Head Over Heels
We flipped for Viktor & Rolf's upside-down Milan store by Tettero and SZI Design
Ian Phillips -- Interior Design, 6/1/2005 12:00:00 AM
In 1999, clothing designers Viktor Horsting and Rolf Snoeren presented their entire fall collection on a single runway model, revealing 10 outfits in layers, like a Russian doll. At the fall 2005 show, a boudoir theme involved dresses resembling bedcovers, with necklines that mimicked turned-down sheets; roughly every other model sported a pillow strapped to her head.
When you've got that kind of flair for theatricality, no conventional store environment can possibly measure up. Or, as Horsting puts it, "Shopping becomes boring." So he and Snoeren decided to turn convention on its ear, coming up with a truly heady concept for the first Viktor & Rolf boutique—a store that appears to be upside down.
After landing the commission for the 750-square-foot Milan project, architect Siebe Tettero, principal of his namesake firm, collaborated with designer Sherrie Zwail, principal of SZI Design, both spending days craning their necks to peruse ' book illustrations and computer images wrong-side up. What would an inverted salon look like? How about turning a doorway upside down?
For the illusion to be effective, Tettero and Zwail ultimately agreed that details typically associated with ceiling versus floor would need to be plentiful—minimalism was out. "People have to be familiar with the visual vocabulary, so everyone recognizes things as being inverted," Tettero explains. "If you just turn a plain rectangle upside down, nothing happens."
Neoclassicism fit the bill. First, the style's pilasters, capitals, cornices, and arches are practically universal. Second, their inverted profiles dovetail with Viktor & Rolf's design philosophy: In Horsting's words, they "twist traditional elements or make them collide."
Literally reversing the iconic postwar couture fashion house, Tettero and Zwail began at the front door. The knob, nearly eye-level, gives the first clue that the entire door is upside down. Look up and you'll see the doormat.
Inside, ceilings in two elegantly gray-painted salons are herringbone parquet "floors," while the store's actual epoxy- resin floor imitates a plain white ceiling. (The duo had initially considered faux-plasterwork medallions but dismissed them as unsafe underfoot.)
Dividing the two salons—one all women's clothes and accessories, the other unisex—a central corridor is lined with upended archways. These form curved seats for shoppers made lightheaded by the scene.
Furniture and millwork take their cues from the architecture. Flanking each salon's topsy-turvy ensemble of mantelpiece and mirror, neoclassical side chairs jut down from overhead. More appear in fitting rooms, where the chair backs act as hooks for clothes hangers.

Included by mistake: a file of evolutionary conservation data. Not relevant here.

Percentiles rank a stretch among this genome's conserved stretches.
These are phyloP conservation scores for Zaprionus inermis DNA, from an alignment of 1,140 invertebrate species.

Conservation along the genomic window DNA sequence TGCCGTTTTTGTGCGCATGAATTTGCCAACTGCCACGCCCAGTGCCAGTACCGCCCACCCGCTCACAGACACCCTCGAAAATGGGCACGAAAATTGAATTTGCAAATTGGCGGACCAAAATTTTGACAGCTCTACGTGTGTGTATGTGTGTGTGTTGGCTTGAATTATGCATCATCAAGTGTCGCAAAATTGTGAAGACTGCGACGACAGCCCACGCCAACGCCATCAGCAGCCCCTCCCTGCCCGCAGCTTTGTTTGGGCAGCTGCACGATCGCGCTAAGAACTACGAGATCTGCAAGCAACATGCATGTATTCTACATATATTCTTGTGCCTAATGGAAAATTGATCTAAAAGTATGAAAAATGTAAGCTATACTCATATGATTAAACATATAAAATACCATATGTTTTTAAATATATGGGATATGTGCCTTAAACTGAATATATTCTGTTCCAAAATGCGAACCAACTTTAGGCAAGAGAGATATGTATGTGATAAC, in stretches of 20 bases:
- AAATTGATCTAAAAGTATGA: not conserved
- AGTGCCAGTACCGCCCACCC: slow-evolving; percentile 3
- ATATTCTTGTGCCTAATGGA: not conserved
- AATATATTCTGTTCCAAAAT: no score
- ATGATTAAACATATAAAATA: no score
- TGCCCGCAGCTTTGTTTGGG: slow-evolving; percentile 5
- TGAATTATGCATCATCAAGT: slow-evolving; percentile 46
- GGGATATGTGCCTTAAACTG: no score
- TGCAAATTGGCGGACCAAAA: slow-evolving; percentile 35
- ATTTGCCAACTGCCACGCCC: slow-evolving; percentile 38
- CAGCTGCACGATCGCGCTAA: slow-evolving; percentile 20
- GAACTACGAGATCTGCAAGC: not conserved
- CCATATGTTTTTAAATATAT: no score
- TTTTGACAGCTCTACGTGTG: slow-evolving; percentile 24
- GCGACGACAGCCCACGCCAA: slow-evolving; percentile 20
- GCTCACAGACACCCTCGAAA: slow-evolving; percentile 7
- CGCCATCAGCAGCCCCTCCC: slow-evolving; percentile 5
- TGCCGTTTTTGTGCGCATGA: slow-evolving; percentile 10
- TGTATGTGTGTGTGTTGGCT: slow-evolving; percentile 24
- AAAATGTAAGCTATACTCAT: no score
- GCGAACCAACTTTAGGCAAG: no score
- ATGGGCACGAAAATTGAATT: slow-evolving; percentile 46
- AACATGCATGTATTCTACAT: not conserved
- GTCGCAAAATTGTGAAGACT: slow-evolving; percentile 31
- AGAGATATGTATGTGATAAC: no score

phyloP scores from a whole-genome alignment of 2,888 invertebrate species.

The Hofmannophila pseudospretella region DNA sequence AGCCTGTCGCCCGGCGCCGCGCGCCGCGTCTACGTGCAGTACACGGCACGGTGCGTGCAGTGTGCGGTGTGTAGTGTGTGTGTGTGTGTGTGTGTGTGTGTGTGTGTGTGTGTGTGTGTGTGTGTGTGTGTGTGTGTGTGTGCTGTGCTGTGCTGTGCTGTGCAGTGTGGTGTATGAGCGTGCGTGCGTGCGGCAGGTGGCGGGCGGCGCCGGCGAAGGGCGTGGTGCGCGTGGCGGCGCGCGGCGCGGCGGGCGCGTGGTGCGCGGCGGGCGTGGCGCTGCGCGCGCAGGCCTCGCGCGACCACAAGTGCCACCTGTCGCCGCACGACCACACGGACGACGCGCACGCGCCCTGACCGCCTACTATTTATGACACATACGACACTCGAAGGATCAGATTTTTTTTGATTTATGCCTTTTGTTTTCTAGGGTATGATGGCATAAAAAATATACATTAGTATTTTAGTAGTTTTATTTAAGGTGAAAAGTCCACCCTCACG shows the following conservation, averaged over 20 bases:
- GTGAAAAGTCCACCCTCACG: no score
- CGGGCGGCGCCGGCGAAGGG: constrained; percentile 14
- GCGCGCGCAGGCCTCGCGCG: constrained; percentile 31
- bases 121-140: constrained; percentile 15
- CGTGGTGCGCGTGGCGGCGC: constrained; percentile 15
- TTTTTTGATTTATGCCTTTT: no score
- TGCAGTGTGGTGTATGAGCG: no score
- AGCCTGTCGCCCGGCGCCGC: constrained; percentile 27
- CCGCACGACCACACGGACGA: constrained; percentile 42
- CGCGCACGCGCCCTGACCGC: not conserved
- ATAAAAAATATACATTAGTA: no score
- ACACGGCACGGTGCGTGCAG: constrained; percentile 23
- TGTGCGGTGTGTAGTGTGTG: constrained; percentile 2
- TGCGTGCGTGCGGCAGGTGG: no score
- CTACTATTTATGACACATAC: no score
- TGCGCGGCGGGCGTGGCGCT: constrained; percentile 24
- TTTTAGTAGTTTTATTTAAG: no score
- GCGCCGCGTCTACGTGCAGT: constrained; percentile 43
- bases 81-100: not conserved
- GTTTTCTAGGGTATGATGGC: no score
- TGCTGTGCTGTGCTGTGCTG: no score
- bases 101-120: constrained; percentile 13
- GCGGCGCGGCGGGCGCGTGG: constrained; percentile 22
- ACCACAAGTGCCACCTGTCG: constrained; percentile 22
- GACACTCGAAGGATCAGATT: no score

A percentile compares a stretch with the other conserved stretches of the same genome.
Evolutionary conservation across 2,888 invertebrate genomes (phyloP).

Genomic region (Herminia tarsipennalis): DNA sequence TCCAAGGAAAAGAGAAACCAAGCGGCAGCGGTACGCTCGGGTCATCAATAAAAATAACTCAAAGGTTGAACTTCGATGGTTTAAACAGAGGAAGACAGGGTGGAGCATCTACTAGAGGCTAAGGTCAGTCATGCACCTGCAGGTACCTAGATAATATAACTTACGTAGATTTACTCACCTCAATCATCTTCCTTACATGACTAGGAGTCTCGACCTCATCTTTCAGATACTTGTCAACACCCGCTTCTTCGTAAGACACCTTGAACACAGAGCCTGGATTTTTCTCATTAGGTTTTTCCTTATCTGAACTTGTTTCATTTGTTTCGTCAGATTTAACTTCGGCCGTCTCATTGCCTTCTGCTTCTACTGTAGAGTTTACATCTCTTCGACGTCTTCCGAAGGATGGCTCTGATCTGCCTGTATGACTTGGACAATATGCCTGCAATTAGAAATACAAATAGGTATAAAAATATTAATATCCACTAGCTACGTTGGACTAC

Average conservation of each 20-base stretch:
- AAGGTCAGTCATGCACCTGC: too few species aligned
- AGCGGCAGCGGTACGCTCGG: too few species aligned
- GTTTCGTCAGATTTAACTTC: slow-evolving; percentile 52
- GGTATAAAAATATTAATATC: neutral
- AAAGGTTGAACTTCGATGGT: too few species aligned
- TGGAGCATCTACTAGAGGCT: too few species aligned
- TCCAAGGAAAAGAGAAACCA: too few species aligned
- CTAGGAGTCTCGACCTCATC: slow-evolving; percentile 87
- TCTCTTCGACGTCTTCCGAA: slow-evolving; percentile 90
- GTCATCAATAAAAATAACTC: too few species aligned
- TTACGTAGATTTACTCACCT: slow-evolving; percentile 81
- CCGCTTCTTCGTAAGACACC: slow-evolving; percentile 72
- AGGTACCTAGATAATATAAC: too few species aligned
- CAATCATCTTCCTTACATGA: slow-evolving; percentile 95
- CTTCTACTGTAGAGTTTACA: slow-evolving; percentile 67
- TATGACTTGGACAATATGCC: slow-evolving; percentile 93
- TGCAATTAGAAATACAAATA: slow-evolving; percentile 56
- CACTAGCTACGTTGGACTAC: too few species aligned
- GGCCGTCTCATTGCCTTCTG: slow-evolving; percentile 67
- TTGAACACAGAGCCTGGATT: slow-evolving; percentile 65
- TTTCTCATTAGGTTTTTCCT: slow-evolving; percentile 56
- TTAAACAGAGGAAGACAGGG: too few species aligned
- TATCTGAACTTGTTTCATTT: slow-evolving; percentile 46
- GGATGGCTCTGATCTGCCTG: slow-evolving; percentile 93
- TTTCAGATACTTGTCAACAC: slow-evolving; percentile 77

Chairs are screwed to the ceiling, but Tettero and Zwail used various methods to attach the other hanging elements. In the fireplaces, for example, wire secures logs to 19th-century andirons. In the unisex salon, bottles of Viktor & Rolf's Flowerbomb perfume are glued upside down on shelves. (A hidden drawer camouflaged by molding holds real bottles for sale.)
A white-glazed cabinet inspired by a Swedish 18th-century tiled stove houses a flat- screen TV that plays a loop of Viktor & Rolf fashion shows—upside down, of course. Tettero borrowed molding details from both a Swedish villa he'd seen in a book and his own living room in Amsterdam. They're rendered in painted MDF. Sprouting from the floors in display windows are gilt chandeliers with crystal droplets, interpretations of an 18th-century example that Tettero saw in a museum in the Dutch city of Gouda.
Lighting proved more difficult. "There was no way we could put anything on the ceiling," Tettero points out. After some research, though, he and Zwail discovered that shelves in English libraries were traditionally lit on the underside. Hence the fluorescent tubes that now down-light display shelves and niches where the clothes hang on rails.
At the suggestion of a feng shui expert, Zwail discreetly embedded a few crystals in the center of the white ceiling-cum-floor. "They'll balance out any bad energy generated by building the store upside down," she explains. Still, preferring not to take chances with the essentials, she and Tettero left the clothing, cash register, and restrooms right-side up.